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Britain could remain in the European Union until the end of 2019, almost a year longer than anticipated by the British government.[/caption]
Britain could remain in the European Union until the end of 2019, almost a year longer than anticipated by the British government, the media reported.
The Theresa May-led Conservative government is preparing to invoke Article 50 of the Lisbon Treaty, which provides a two-year period to negotiate cutting off ties with Brussels, Efe news reported.
London has publicly stated that it had no intention of beginning this process until the end of this year or the beginning of 2017, which would fix the date for Brexit at sometime in the beginning of 2019.
However, The Sunday Times in an editorial claimed that some key ministers had communicated to London that they were not ready to begin the negotiations on the scheduled dates.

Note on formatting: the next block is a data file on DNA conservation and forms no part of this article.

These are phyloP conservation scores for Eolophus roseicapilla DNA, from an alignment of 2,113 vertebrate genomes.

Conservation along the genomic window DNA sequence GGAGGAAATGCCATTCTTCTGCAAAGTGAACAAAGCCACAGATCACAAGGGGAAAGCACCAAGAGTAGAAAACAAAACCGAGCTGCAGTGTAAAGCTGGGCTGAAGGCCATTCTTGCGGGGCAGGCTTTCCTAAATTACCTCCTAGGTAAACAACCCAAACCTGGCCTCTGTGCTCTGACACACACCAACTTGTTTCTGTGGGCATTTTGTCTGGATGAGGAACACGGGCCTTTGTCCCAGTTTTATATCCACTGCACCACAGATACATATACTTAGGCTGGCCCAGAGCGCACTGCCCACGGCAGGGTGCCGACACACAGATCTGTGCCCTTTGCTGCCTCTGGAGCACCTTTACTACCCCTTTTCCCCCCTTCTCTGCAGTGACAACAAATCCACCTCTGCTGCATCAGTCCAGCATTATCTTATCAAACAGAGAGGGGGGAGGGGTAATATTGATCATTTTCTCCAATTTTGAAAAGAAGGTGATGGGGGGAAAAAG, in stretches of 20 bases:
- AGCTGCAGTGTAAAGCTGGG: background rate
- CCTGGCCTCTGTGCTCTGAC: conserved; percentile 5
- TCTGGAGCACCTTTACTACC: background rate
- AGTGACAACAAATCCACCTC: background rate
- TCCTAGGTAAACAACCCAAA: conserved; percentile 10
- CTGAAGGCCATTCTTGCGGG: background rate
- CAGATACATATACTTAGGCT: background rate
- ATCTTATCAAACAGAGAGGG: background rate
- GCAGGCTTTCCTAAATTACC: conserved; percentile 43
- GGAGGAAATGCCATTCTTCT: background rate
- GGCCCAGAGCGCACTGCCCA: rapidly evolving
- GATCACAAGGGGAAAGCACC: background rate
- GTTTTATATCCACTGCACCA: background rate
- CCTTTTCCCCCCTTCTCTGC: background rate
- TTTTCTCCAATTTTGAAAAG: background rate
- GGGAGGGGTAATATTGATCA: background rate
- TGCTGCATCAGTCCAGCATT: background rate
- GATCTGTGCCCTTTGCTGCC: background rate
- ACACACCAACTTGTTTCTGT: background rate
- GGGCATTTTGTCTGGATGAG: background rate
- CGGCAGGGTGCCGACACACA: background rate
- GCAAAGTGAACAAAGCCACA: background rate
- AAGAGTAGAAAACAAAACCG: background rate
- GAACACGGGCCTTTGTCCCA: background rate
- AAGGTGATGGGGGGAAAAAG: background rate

The newspaper referred to the difficulties in the Brexit team -- a special group made by May to negotiate with Brussels -- as it is led by the eurosceptic David Davis.
London could delay invoking article 50 until the results of the forthcoming general elections in France, in May next year, and Germany, in September 2017.
In this regard, European Parliament member Nigel Farage, the former leader of the eurosceptic UKIP party, has claimed that the lack of progress could paralyse decision making on immigration, one of the key issues brought forward by Brexit.
He also warned of the danger of thousands of youths getting radicalised and joining extremist organisations if they realised that the government was ignoring the decision taken in the referendum.
However, a spokesperson of the Prime Minister said May had made it clear that her government's priority was to respect the decision made by the voters and ensure the success of the Brexit.